This gives a summary of the lead up to those Olympics and the Poly’s involvement:

The Polytechnic Harriers and the Olympics

In 1908, when the Olympic Games came to the White City Stadium, the opening and closing ceremonies and the Marathon race were all organized by the Regent Street Polytechnic. This institution had been created by the vision of Quintin Hogg (1845-1903), a man who believed in the education of ‘mind, body and spirit’. In 1891 it became the model for applied education across London. Visiting athletes from abroad were invited to become honorary Polytechnic members and to use the sports and social facilities at 309 Regent St.

Edward VII, Queen Alexandra and the President of France visited the White City Stadium on May 26th, three weeks before the Games began. The Polytechnic staged the events, which included a parade of athletes and a gymnastic display. A series of postcards were produced to mark the occasion.

The Polytechnic Harriers Club organized the Trial Olympic Marathon race which was reintroduced as an event in the modern Games. The race was run from Windsor Great Park to the stadium and established the international distance which was fixed by the Games Organising Committee at 26 miles and 385 yards, enabling the runners to finish in front of the Royal Box. 

Twenty-three Polytechnic members were selected for the British Olympic team. Charles Bartlett of the Polytechnic Cycling Club won a gold medal, and the Poly won a further four silver and bronze medals in boxing, cycling and track events.”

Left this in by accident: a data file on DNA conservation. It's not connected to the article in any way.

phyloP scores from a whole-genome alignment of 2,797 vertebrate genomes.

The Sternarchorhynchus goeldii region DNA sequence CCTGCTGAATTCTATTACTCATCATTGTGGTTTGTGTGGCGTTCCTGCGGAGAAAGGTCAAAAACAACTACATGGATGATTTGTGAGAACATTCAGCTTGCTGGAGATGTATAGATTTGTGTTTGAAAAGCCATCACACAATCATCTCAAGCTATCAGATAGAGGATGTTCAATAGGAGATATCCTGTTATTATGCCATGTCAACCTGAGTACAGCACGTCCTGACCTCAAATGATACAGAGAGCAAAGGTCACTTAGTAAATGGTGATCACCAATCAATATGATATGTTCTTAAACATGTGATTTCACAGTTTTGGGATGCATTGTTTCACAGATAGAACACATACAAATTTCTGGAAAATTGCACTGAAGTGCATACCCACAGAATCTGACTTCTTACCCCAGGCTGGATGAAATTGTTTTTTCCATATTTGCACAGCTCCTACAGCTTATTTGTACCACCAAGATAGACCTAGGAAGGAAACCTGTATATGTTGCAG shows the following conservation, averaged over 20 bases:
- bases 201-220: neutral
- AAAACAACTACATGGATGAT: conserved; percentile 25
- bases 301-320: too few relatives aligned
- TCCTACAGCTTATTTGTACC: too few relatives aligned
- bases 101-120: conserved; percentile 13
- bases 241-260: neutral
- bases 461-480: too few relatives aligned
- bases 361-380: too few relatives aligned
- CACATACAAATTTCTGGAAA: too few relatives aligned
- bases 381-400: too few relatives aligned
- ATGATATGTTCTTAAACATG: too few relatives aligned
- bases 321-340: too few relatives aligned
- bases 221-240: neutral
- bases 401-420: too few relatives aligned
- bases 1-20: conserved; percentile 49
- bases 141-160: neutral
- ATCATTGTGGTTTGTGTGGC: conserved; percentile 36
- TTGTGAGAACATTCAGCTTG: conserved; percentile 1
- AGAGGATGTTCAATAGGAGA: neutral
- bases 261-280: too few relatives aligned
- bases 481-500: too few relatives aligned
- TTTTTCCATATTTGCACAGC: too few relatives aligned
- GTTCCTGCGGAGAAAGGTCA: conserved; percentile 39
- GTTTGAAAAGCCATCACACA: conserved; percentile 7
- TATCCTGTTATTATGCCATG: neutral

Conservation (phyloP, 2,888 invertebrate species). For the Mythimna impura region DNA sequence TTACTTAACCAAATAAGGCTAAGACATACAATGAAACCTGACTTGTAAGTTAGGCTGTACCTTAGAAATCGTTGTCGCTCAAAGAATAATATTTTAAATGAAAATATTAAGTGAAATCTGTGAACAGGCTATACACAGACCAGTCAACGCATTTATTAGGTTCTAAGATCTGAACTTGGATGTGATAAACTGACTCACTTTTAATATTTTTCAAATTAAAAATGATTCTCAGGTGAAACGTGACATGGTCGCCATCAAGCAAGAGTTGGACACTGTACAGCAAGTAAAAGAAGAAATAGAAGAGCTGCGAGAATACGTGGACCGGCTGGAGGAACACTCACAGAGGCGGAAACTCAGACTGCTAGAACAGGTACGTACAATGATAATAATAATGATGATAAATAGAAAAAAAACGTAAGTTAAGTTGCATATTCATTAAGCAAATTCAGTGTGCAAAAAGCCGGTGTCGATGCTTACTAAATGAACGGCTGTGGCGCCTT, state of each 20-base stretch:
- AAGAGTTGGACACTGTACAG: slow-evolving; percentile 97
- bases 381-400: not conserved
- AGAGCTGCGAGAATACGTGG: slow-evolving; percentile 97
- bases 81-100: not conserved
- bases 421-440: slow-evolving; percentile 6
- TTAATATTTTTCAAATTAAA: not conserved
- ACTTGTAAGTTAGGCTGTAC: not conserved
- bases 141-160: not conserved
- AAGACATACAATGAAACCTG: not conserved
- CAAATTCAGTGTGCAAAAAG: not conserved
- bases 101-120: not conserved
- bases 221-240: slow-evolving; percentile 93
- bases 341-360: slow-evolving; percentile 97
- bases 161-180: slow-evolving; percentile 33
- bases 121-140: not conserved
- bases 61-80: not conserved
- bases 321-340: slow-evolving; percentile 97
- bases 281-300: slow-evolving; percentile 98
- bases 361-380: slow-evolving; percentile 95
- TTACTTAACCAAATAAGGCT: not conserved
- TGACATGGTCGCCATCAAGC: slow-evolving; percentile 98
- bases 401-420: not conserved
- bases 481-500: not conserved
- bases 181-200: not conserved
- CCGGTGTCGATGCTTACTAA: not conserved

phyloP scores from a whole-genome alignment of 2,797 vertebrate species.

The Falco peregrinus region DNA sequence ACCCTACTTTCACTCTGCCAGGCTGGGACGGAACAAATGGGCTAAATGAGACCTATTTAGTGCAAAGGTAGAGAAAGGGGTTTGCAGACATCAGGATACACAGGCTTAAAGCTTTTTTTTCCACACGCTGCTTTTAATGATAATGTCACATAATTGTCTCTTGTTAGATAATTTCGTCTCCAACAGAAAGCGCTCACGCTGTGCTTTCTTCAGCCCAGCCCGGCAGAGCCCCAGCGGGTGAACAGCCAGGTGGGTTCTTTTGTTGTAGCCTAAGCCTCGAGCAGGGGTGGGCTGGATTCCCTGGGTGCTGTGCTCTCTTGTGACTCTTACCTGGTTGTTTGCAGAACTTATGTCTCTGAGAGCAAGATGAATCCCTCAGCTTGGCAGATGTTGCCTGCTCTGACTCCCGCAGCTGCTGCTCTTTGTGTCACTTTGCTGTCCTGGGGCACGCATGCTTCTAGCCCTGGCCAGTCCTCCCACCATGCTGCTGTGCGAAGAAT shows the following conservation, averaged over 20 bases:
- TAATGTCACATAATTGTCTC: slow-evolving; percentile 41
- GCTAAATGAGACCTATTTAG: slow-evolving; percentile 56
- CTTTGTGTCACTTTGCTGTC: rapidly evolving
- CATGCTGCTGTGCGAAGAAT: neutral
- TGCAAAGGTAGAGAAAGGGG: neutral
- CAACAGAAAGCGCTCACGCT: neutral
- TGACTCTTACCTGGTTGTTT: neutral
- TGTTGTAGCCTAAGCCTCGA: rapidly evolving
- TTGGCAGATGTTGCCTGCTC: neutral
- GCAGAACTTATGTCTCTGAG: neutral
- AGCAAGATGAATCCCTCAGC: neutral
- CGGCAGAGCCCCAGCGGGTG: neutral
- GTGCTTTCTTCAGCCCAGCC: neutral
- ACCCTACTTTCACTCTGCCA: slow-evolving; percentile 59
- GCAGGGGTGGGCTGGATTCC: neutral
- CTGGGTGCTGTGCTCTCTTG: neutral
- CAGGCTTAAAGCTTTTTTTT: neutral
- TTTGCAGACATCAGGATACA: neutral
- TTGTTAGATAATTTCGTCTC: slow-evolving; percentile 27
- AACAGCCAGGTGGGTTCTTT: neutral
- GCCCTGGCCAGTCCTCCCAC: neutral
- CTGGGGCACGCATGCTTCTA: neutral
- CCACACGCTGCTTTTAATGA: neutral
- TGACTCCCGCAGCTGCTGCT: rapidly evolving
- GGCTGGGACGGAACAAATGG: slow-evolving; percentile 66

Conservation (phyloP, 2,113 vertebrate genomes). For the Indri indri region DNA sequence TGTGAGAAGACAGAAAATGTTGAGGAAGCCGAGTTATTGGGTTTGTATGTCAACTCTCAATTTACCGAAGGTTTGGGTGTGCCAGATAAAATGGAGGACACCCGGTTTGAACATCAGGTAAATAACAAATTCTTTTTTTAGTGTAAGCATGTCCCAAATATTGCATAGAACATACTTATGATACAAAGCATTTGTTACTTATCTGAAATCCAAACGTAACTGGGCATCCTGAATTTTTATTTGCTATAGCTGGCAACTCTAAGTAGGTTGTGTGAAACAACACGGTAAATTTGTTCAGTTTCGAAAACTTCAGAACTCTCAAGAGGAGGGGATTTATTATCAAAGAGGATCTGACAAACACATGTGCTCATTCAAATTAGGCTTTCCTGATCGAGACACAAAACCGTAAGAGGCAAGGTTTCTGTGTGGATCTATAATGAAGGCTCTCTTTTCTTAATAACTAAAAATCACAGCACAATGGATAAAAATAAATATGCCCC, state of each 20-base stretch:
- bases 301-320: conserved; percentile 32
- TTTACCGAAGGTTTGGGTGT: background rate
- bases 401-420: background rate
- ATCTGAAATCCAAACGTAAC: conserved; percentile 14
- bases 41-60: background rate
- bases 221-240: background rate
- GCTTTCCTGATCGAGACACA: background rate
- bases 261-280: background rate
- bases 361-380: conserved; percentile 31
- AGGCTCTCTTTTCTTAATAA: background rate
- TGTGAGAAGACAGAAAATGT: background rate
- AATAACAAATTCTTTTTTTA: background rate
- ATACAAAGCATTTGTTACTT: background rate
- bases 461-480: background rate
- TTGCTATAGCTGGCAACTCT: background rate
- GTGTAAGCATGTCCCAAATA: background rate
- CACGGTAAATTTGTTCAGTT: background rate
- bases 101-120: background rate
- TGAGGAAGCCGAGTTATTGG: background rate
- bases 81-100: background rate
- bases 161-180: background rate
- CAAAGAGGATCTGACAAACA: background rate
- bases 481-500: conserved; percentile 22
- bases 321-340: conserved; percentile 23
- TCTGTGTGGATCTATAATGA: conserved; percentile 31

The Polytechnic Harriers have played a major role in the destiny of world athletics.

The club was entrusted with organising the opening and closing ceremonies for the 1908 Olympic Games at the newly-built White City Stadium in London, which were lauded by the athletes and media alike. Athletes became honorary members of the Polytechnic and, in the absence of an Olympic village, used the organisation’s Regent Street headquarters for training and lodging.

There was also a 'rehearsal' held at Chiswick – as described by The Times – when members of the Poly competed against the athletes in a variety of events.

In the official report on the 1908 games the Polytechnic is thanked by the Council of London for its assistance in so many areas.

Two things emerge from this:

  • Without the help of the Poly the games could never have taken place, or would have struggled severely; it was the only sporting organisation with the size and knowledge to have helped out in the task; and
  • The marathon distance was fixed by the route chosen, for all time: the Polytechnic marathon which followed on from the games was the oldest established race over the distance in Europe and for decades the most prestigious.

“At the time of its demise in 1996, the Poly was Europe's oldest regular marathon. It had seen more world records and had been run over 42.195 kilometres (26.219 miles) more often than any other marathon.“

It also had a magnificent trophy awarded to it by the Sporting Life and the Poly marathon had a status as the most prestigious marathon in the world after the Olympic version.

https://en.wikipedia.org/wiki/Chris_Brasher_Sporting_Life_Trophy